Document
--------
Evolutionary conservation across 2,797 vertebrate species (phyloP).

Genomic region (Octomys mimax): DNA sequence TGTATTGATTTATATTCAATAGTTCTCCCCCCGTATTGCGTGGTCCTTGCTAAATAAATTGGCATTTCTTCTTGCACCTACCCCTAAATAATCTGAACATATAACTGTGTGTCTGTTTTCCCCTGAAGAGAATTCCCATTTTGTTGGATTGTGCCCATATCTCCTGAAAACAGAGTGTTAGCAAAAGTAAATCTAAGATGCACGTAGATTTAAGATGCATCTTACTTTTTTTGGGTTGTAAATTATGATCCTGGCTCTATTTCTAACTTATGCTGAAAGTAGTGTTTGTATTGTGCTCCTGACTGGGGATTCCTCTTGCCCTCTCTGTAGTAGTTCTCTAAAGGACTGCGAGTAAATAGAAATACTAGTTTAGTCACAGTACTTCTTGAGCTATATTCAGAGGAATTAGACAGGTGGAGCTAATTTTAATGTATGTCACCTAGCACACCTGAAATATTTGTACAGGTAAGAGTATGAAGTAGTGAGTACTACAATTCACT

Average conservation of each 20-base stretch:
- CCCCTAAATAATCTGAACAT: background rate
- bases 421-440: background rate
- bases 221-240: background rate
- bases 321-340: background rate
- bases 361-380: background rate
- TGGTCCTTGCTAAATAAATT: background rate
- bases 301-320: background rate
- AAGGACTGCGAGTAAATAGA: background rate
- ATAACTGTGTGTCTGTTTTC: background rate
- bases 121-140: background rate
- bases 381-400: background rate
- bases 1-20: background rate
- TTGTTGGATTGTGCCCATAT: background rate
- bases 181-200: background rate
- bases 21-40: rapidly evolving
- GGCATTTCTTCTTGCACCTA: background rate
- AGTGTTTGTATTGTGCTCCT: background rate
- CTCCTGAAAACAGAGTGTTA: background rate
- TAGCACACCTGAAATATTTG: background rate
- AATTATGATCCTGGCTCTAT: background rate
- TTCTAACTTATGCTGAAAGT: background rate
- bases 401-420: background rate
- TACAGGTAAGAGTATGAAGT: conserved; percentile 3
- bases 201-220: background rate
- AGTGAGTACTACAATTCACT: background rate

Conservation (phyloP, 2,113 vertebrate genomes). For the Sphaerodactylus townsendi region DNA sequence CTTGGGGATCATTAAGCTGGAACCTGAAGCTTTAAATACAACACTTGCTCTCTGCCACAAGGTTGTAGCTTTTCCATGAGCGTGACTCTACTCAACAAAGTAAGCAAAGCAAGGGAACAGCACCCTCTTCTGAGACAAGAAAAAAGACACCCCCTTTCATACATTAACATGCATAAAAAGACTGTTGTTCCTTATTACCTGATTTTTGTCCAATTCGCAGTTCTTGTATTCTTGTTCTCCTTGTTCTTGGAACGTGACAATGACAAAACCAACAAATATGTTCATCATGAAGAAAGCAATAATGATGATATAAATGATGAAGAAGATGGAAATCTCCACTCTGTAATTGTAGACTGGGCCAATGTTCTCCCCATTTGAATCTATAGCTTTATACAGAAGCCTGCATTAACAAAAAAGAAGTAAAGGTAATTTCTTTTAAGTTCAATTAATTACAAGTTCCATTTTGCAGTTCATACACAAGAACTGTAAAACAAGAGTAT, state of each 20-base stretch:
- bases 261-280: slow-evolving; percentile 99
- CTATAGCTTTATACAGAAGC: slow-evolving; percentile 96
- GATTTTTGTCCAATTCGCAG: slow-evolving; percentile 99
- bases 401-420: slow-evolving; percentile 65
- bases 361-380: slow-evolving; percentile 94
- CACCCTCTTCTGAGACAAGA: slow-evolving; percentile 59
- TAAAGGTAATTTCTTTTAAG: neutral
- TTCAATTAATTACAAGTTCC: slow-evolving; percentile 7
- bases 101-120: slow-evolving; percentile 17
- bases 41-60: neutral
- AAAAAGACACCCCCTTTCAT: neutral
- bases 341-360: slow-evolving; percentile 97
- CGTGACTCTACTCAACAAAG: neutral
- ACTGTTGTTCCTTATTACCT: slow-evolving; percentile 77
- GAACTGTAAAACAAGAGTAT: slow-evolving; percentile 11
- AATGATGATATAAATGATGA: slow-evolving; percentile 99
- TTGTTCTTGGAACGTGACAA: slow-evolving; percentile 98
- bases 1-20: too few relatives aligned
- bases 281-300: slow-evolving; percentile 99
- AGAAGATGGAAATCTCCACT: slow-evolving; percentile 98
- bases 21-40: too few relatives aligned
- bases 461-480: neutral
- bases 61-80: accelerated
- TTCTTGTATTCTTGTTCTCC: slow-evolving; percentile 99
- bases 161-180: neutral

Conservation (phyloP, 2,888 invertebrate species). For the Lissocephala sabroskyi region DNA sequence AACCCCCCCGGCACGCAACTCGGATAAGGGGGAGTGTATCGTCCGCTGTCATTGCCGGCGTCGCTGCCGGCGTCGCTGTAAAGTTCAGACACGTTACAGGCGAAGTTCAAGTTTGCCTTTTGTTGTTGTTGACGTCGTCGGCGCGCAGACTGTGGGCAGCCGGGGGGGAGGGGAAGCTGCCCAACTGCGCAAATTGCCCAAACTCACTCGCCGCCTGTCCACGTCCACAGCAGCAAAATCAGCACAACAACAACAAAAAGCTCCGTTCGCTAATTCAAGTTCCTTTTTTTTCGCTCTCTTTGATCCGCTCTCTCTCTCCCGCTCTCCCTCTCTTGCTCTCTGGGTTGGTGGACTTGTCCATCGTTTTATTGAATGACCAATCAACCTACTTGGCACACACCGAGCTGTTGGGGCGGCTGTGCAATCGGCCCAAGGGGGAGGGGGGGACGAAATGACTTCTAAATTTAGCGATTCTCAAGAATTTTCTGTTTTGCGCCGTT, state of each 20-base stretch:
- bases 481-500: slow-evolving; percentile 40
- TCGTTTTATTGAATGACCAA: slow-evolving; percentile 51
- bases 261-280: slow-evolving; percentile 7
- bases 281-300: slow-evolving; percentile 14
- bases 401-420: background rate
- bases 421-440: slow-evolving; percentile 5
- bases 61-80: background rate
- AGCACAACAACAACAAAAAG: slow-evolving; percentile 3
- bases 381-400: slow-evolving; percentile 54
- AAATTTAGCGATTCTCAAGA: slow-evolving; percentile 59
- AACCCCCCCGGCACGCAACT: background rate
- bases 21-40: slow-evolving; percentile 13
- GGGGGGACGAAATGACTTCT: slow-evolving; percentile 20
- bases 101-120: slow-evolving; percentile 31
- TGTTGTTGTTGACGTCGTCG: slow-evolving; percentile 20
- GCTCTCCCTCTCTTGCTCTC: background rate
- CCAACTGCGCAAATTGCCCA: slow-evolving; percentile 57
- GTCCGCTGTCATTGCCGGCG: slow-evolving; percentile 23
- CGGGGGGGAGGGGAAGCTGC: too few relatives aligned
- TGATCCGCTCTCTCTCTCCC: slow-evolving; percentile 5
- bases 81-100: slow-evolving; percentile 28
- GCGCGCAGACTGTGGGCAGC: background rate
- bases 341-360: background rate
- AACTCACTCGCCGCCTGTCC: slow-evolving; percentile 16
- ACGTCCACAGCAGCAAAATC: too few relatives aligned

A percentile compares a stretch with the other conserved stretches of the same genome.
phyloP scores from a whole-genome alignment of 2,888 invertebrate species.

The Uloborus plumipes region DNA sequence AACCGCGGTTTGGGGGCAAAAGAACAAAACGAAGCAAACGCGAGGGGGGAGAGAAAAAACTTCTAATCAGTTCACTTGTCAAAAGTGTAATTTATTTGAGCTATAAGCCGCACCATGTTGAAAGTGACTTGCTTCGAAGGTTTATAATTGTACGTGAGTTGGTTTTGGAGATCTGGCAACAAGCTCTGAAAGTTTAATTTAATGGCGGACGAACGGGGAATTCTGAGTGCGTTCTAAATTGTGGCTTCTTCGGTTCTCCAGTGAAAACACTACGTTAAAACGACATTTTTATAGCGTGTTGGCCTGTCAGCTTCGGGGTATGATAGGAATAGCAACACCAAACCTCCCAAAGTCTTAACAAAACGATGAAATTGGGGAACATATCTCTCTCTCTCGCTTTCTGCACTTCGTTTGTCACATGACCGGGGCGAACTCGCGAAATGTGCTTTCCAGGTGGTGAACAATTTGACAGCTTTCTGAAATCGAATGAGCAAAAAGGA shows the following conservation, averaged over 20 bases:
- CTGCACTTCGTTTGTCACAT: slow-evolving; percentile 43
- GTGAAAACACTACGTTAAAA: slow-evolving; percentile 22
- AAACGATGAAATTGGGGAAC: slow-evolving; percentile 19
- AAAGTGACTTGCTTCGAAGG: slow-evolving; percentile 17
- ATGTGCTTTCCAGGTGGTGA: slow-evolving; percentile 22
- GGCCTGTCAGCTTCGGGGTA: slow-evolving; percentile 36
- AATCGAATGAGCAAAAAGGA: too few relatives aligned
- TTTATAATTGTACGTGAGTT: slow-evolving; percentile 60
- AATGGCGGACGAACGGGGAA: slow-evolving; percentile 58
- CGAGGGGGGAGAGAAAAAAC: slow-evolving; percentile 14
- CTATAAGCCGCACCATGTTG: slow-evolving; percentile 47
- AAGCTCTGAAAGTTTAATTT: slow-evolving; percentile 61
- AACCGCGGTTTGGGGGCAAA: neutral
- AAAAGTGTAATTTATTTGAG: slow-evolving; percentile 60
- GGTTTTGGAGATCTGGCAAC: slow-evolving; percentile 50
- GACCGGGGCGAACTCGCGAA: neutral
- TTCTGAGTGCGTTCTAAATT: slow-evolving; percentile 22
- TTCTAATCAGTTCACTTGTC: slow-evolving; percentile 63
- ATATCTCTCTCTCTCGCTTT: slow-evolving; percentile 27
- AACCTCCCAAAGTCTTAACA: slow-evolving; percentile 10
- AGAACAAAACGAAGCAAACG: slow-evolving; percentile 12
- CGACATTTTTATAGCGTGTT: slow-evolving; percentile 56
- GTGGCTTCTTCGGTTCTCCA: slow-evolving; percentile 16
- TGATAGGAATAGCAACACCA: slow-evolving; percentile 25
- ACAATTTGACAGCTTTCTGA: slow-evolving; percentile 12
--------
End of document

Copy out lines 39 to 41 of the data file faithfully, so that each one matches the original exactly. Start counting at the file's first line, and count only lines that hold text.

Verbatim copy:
- bases 41-60: neutral
- AAAAAGACACCCCCTTTCAT: neutral
- bases 341-360: slow-evolving; percentile 97